Employee Benefits Compliance

Medicare Part D Changes May Impact Creditable Coverage Status of Employer Plans

The Inflation Reduction Act of 2022 (IRA) includes several cost-reduction provisions affecting Medicare Part D plans, which may impact the creditable coverage status of employer-sponsored prescription drug coverage beginning in 2025.

Employers that provide prescription drug coverage to individuals who are eligible for Medicare Part D must inform these individuals and the Centers for Medicare and Medicaid Services (CMS) whether their prescription drug coverage is creditable, meaning that the employer’s prescription drug coverage is at least as good as Medicare Part D coverage.  Previously, CMS stated in its Draft Part D Redesign Program Instructions that one of the methods for determining whether coverage is creditable (the “simplified determination” method) would no longer be valid as of calendar year 2025, given the significant changes made to Medicare Part D by the IRA.

However, according to the Final Part D Redesign Program Instructions, CMS will continue to permit the use of the simplified determination methodology, without modification, for calendar year 2025 for group health plan sponsors who are not applying for the retiree drug subsidy. In future guidance, CMS will reevaluate the continued use of the existing simplified determination methodology or establish a revised one for calendar year 2026.

Action Items

  • Employers should confirm whether their health plans’ prescription drug coverage for 2025 is creditable or non-creditable to prepare to send the appropriate Medicare Part D disclosure notices.
  • Employers should monitor for future CMS guidance on use of the simplified determination method for calendar year 2026. Be sure you are subscribed to the Leavitt Group news alerts to receive details when new guidance is released.

Creditable Coverage Determination

A group health plan’s prescription drug coverage is considered creditable if its actuarial value equals or exceeds the actuarial value of standard Medicare Part D prescription drug coverage, as demonstrated through the use of generally accepted actuarial principles and in accordance with CMS guidelines. In general, this actuarial determination measures whether the expected amount of paid claims under the group health plan’s prescription drug coverage is at least as much as the expected amount of paid claims under the Medicare Part D prescription drug benefit. For plans that have multiple benefit options (for example, PPOs, HDHPs and HMOs), the creditable coverage test must be applied separately for each benefit option.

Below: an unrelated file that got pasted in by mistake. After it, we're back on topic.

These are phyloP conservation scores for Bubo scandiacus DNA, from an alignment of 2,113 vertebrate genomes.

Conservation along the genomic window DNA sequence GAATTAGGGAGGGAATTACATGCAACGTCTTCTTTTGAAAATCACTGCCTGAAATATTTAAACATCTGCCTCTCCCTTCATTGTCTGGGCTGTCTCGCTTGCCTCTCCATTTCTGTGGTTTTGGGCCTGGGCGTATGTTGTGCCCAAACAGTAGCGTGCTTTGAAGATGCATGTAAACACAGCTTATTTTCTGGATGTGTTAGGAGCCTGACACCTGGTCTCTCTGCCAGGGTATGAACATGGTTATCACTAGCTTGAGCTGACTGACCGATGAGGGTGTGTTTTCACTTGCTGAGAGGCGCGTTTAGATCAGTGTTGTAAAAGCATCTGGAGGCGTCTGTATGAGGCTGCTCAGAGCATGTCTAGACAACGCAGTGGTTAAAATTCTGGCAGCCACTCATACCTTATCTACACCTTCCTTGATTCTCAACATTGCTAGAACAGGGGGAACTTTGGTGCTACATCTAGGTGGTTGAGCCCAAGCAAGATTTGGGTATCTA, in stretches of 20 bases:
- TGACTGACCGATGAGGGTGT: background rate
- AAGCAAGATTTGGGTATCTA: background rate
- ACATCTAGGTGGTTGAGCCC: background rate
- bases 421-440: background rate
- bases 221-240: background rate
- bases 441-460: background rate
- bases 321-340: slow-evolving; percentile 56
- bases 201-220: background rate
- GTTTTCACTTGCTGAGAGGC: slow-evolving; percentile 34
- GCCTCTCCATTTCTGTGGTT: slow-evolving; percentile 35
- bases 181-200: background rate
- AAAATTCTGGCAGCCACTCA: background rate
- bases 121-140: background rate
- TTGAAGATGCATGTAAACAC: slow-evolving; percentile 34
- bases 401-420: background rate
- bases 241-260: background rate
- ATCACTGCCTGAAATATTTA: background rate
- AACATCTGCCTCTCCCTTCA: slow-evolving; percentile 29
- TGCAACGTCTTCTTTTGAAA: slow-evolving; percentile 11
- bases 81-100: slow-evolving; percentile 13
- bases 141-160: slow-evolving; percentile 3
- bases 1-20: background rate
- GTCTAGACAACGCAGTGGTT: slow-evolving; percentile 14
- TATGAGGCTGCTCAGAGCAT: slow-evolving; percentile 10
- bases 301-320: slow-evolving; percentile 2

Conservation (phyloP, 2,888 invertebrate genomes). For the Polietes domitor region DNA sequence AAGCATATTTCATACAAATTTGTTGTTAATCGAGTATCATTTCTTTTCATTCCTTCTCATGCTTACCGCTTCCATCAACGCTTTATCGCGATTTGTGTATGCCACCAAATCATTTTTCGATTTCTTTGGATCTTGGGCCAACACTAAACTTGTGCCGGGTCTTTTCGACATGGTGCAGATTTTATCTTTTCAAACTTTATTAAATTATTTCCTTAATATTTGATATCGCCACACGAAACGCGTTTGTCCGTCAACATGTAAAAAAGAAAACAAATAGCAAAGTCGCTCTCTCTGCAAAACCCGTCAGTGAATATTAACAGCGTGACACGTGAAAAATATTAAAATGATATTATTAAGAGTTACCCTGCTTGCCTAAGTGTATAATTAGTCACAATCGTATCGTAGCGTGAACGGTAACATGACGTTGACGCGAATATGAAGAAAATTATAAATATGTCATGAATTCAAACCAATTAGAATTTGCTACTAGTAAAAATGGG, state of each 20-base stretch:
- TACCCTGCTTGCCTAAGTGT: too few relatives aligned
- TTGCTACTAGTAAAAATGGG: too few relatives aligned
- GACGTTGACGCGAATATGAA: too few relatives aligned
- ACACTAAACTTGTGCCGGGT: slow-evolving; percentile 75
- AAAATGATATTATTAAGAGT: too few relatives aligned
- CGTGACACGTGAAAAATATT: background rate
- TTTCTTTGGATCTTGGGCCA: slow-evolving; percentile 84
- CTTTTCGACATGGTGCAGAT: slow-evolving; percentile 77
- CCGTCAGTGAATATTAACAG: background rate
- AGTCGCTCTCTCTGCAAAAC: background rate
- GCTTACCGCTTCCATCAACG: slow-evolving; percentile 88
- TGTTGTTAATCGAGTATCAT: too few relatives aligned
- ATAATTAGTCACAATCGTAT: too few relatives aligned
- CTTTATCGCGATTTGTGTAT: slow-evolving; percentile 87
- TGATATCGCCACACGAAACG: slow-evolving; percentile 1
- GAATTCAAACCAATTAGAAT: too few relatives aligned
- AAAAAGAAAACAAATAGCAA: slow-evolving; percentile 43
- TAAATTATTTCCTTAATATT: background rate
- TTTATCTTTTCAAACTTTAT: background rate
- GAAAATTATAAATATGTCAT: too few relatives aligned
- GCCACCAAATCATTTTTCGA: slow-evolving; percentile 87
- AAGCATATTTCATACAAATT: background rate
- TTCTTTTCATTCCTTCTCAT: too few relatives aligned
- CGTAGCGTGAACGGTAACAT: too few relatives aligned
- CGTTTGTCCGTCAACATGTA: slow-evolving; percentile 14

Under existing CMS guidance, there are a few different ways for an employer to determine whether its prescription drug coverage is creditable:

  • As a first step, employers with insured prescription drug plans should ask their carriers whether they have determined whether the plan’s coverage is creditable.
  • For self-insured plans, or where the carrier for an insured plan has not made a determination about whether the plan is creditable, employers may use a simplified determination—as long as the coverage meets certain design requirements. If it doesn’t, the employer must use an actuarial determination method.

CMS will continue to permit the use of the simplified determination methodology, without modification, for calendar year 2025 for group health plan sponsors who are not applying for the retiree drug subsidy. In future guidance, CMS will reevaluate the continued use of the existing simplified determination methodology or establish a revised one for calendar year 2026.

More information and resources on the IRA’s changes to Medicare Part D are available on CMS’ Part D Improvements webpage.

Disclosure to Individuals

Plan sponsors must provide creditable coverage disclosure notices to individuals each year before Oct. 15—the start date of the annual enrollment period for Medicare Part D. The disclosure notice alerts individuals as to whether their plan’s prescription drug coverage is creditable or non-creditable. It is typical that plan sponsors provide these notices to eligible plan participants as part of the annual open enrollment period when that date occurs prior to October 15th. Model notices are available for employers to use.  For more details on creditable coverage notice distribution to Medicare-eligible, plan eligible, employees, see the prior Leavitt Group article.

Disclosure to CMS

The disclosure to CMS is due within 60 days after the start of each plan year. For calendar year plans, this deadline is March 1 of each year (Feb. 29 for leap years). Plan sponsors are required to use CMS’ online disclosure form.

Resources

For additional details on creditable coverage disclosure rules, see:

Creditable Coverage Disclosure to CMS Guidance

Entities Required to Provide Disclosure

What is Creditable Coverage

Overview of Creditable Coverage Issues for Plan Sponsors 

Creditable Coverage Simplified Determination

Source: Zywave. Republished with permission. Some content by Leavitt Group.